- Staying active: Regular physical activity is essential for preventing and managing diabetes. Aim for at least 150 minutes of moderate-intensity exercise or 75 minutes of vigorous-intensity exercise per week.
Foods to eat :
- Vegetables: Leafy greens, broccoli, peppers, and other vegetables are low in calories and high in fibre, vitamins, and minerals. They can help to control blood sugar levels and provide essential nutrients.
- Whole grains: Whole grains such as quinoa, oats, brown rice, and whole wheat bread are high in fibre and can help to slow the absorption of sugar in the bloodstream.
- Lean protein: Fish, poultry ( eaten without skin), tofu, and legumes are great sources of lean protein that can help to control blood sugar levels and support muscle growth.
- Healthy fats: Nuts, seeds, avocado, and olive oil are good sources of healthy fats that can help to improve insulin sensitivity and reduce inflammation.
- Low-fat dairy: Milk, yoghurt, and cheese are good sources of calcium and protein to help stabilise blood sugar levels.
- Herbs and spices: Adding herbs and spices to your meals can add flavour without adding sugar or salt. Some great options include cumin, turmeric, ginger, cilantro, basil, etc.
- Whole fruits: Aim to eat the skin of whole fruits rather then in puree form or fruit juice. Apples, berries, oranges, and other fresh fruits are excellent choices for people with diabetes. They provide natural sweetness, fibre, and antioxidants.
Foods to eat in moderation when you have type two diabetes
- Sweets and sugary treats: Ice cream, sweets and cake, and other high-sugar treats can cause blood sugar spikes and make it difficult to manage diabetes. Try opting for healthier sweet treats like fresh fruits,unsweetened yoghurt or lower sugar whole grain or oat based crackers.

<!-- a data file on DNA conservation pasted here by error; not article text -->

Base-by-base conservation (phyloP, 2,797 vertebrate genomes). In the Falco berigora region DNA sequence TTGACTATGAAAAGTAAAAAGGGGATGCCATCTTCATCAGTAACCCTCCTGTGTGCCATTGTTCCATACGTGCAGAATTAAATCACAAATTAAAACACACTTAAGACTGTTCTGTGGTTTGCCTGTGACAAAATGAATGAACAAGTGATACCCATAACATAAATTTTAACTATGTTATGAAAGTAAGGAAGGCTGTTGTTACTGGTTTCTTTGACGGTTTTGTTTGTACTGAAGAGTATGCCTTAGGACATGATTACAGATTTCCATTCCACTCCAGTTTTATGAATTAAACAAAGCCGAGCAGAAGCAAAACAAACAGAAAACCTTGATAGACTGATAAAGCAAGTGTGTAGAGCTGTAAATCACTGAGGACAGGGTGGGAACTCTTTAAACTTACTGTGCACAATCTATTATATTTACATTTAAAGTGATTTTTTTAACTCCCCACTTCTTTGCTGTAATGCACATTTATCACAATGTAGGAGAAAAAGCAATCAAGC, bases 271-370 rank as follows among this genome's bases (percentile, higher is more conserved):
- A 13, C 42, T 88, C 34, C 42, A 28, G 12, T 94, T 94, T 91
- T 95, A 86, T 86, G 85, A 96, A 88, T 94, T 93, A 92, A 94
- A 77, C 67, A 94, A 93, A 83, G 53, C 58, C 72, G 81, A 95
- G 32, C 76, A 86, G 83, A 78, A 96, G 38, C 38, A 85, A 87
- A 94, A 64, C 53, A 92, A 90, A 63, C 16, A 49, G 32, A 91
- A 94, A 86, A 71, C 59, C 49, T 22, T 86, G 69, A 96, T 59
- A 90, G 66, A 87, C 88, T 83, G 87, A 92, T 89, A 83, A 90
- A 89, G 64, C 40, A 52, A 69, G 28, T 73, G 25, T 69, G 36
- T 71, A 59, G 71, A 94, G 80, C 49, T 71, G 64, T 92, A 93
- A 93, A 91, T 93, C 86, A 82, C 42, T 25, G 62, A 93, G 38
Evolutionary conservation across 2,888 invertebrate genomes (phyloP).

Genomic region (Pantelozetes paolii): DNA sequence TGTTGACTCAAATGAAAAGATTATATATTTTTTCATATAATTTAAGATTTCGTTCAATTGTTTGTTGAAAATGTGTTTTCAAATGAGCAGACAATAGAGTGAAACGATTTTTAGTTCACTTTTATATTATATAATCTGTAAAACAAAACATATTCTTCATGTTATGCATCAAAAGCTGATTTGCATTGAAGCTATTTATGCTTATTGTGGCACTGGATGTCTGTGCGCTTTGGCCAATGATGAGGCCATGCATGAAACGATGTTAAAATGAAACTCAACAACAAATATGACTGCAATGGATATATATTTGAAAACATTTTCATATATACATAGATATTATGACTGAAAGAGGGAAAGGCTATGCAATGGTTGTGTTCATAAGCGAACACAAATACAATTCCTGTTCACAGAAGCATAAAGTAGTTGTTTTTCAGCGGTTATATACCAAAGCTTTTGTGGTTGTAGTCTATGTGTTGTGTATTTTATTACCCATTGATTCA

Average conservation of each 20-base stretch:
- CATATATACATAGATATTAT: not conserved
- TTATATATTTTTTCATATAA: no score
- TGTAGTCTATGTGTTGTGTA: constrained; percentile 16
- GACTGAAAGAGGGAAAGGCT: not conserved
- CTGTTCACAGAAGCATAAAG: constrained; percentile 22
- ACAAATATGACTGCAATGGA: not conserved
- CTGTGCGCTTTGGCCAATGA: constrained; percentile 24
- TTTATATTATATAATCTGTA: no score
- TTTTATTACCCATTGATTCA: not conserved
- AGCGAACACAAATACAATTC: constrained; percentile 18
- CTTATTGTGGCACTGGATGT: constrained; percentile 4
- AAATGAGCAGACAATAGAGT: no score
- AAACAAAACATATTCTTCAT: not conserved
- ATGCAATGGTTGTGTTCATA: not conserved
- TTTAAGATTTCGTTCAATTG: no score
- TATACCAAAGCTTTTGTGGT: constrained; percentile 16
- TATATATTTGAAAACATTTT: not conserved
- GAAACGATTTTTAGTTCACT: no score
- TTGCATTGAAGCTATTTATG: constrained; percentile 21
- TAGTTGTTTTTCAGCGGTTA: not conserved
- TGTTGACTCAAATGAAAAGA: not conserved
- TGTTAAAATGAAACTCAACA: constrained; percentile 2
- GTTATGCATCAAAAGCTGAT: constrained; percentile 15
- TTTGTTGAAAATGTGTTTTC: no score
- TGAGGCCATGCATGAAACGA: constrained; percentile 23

- White bread and other refined carbohydrates: White bread, pasta,rice and other refined carbs can cause rapid spikes in blood sugar levels. Instead, opt for whole-grain versions and more beans and pulses.
- Fried foods: French fries, fried chicken, and other fried foods can be high in calories and unhealthy fats, making them a less-than-ideal choice for people with diabetes. Try baking, grilling, or steaming your food for a healthier alternative.Additionally only have takeaways in moderation.
- Processed snacks: Look to make your own meals and snacks instead of buying them so you can control the sugar and salt content.
- Alcohol in excess: Drinking alcohol in excess can raise blood sugar levels and interfere with diabetes management. It is recommended to drink in moderation or avoid it altogether.
How a Dietitian Can Help
Addressing diabetes, especially type 2, requires a comprehensive approach, particularly focusing on dietary habits. A registered dietitian nutritionist can offer guidance on creating balanced meal plans tailored to individual needs. They can also educate on the role of specific foods in managing blood sugar levels and suggest lifestyle interventions that complement dietary changes for optimal results. For a personalised plan to manage or reduce your risk of diabetes, consider booking a session with a dietitian on Stove.